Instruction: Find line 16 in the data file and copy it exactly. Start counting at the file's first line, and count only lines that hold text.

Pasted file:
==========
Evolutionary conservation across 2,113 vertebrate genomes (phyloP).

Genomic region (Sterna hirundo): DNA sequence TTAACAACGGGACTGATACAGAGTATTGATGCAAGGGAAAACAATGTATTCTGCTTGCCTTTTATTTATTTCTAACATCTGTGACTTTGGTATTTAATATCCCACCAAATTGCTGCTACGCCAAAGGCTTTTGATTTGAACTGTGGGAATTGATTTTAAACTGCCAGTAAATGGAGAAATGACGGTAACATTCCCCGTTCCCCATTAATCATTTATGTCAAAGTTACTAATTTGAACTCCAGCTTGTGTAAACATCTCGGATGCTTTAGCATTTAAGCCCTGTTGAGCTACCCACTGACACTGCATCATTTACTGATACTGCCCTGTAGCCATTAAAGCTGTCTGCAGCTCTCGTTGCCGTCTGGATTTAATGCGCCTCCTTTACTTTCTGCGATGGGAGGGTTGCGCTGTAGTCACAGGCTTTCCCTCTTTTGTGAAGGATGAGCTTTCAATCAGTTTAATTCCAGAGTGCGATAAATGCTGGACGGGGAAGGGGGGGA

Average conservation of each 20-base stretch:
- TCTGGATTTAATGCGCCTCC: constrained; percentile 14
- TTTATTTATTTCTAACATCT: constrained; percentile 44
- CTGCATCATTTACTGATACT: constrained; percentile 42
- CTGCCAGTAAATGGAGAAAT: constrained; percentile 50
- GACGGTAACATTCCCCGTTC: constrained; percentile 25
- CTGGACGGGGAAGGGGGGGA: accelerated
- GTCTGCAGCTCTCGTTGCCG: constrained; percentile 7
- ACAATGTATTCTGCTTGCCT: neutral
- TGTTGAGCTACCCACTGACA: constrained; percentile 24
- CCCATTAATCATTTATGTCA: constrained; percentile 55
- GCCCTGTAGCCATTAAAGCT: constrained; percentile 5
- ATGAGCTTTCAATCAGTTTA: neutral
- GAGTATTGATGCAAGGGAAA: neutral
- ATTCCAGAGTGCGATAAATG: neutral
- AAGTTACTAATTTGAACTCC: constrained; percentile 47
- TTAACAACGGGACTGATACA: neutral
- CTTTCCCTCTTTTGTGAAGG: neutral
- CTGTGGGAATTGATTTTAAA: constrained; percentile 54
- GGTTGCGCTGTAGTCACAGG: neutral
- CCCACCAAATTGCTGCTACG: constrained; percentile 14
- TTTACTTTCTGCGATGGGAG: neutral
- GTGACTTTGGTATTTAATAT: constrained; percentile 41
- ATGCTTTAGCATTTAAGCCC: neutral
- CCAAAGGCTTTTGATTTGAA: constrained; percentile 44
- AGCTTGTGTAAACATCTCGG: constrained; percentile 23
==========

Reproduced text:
- GAGTATTGATGCAAGGGAAA: neutral